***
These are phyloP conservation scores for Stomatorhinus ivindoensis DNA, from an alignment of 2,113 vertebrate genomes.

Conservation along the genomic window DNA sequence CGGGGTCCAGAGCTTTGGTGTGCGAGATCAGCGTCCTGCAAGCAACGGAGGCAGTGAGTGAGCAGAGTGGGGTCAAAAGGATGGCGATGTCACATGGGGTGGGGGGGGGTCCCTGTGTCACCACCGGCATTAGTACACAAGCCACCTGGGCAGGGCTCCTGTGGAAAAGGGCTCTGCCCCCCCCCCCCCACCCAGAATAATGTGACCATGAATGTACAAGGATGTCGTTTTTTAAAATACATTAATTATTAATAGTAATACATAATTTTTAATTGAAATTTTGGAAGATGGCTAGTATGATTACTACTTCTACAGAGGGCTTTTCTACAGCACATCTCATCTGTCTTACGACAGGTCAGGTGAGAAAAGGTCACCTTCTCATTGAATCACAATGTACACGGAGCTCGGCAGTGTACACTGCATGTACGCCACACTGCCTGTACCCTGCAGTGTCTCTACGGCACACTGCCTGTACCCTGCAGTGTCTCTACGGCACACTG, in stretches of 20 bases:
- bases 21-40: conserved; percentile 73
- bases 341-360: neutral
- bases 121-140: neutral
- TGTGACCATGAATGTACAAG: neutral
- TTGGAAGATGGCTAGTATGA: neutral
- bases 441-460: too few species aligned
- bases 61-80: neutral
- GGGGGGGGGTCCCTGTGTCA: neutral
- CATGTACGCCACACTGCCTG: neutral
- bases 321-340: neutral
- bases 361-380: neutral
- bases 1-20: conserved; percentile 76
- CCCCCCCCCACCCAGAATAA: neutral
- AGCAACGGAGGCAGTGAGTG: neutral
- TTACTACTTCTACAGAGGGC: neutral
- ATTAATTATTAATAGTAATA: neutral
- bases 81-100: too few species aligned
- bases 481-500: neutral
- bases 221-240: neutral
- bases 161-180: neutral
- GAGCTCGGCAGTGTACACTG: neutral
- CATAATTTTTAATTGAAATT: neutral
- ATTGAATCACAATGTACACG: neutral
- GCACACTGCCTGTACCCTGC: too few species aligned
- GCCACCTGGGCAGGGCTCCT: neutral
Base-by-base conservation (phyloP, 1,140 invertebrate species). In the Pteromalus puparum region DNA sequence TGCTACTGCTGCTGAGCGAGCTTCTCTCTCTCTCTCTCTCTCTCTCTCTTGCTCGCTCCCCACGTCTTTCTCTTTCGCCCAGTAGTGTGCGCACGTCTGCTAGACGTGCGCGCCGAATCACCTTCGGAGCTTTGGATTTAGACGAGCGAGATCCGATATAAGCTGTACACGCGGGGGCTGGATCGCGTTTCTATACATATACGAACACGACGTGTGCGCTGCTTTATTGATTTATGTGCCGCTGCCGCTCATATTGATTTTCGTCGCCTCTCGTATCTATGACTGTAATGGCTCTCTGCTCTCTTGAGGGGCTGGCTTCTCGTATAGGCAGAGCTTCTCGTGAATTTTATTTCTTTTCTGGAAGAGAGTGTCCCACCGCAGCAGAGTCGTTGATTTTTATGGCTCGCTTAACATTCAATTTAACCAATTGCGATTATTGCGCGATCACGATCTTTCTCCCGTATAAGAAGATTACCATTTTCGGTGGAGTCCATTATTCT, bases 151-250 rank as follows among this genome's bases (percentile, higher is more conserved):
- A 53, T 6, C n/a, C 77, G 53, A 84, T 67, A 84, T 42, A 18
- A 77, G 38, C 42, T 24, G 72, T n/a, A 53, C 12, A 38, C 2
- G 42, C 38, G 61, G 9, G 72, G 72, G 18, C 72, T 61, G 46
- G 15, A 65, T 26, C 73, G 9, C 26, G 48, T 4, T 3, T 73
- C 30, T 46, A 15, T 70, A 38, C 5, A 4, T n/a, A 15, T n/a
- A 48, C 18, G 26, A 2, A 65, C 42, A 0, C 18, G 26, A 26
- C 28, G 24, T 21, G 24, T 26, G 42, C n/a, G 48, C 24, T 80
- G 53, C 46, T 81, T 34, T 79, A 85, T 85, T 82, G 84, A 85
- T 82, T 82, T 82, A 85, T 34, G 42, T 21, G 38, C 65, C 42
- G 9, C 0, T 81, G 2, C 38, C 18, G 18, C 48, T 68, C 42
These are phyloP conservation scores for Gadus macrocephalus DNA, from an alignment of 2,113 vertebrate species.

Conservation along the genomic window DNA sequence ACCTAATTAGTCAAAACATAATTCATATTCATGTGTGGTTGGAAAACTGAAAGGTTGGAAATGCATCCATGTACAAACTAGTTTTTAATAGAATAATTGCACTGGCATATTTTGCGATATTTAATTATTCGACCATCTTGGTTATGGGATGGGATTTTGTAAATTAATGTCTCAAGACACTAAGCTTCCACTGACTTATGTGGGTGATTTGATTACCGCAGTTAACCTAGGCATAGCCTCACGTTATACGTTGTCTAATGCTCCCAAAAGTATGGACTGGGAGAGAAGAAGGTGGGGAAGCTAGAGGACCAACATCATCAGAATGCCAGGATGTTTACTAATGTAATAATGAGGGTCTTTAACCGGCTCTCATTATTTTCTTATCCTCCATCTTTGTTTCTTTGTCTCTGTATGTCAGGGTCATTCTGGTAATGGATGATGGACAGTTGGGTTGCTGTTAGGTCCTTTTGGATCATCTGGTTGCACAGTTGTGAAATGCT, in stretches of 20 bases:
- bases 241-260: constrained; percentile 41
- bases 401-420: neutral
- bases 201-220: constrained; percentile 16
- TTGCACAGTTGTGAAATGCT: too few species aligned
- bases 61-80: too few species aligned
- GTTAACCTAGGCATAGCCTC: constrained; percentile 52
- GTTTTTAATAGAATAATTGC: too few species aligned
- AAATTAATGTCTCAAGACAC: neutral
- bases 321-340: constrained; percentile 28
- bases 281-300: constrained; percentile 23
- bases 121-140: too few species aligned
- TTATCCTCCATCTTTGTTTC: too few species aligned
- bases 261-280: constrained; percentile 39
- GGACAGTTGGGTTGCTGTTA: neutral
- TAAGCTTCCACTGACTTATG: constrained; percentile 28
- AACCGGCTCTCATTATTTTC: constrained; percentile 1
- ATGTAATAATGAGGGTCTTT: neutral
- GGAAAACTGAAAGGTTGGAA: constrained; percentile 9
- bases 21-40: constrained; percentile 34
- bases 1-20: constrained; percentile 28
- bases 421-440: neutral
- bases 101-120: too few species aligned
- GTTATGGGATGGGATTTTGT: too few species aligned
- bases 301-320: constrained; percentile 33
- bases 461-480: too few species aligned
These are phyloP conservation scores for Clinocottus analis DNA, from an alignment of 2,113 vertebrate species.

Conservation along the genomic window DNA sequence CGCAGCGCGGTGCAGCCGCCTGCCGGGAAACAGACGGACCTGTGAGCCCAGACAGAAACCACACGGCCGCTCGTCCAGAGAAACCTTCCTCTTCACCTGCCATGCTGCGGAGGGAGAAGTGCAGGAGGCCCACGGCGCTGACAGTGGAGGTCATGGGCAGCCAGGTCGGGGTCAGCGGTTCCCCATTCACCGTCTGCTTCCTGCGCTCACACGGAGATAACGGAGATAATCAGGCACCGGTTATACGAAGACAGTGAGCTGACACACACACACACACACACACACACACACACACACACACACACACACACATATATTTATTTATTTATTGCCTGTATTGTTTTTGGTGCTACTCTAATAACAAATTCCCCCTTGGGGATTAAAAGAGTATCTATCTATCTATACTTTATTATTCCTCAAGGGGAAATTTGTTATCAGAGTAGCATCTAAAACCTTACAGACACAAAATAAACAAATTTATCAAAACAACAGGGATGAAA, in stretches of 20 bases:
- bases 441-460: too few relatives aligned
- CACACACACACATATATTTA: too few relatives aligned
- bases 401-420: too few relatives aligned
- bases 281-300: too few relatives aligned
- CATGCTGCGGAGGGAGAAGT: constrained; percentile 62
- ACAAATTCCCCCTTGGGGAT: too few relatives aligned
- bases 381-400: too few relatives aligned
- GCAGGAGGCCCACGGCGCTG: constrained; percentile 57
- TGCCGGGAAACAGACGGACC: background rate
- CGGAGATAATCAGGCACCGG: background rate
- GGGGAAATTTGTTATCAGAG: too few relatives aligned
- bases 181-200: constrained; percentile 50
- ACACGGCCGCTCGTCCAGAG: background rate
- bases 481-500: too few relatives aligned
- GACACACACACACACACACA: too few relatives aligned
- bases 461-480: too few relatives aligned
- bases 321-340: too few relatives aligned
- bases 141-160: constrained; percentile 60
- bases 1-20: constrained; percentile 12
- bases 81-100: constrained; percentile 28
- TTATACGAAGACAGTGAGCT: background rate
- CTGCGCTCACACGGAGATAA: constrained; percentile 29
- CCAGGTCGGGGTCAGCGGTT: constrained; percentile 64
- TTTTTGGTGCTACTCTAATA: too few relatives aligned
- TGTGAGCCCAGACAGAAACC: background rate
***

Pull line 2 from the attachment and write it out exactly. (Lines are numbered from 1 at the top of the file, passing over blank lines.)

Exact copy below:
Conservation along the genomic window DNA sequence CGGGGTCCAGAGCTTTGGTGTGCGAGATCAGCGTCCTGCAAGCAACGGAGGCAGTGAGTGAGCAGAGTGGGGTCAAAAGGATGGCGATGTCACATGGGGTGGGGGGGGGTCCCTGTGTCACCACCGGCATTAGTACACAAGCCACCTGGGCAGGGCTCCTGTGGAAAAGGGCTCTGCCCCCCCCCCCCCACCCAGAATAATGTGACCATGAATGTACAAGGATGTCGTTTTTTAAAATACATTAATTATTAATAGTAATACATAATTTTTAATTGAAATTTTGGAAGATGGCTAGTATGATTACTACTTCTACAGAGGGCTTTTCTACAGCACATCTCATCTGTCTTACGACAGGTCAGGTGAGAAAAGGTCACCTTCTCATTGAATCACAATGTACACGGAGCTCGGCAGTGTACACTGCATGTACGCCACACTGCCTGTACCCTGCAGTGTCTCTACGGCACACTGCCTGTACCCTGCAGTGTCTCTACGGCACACTG, in stretches of 20 bases: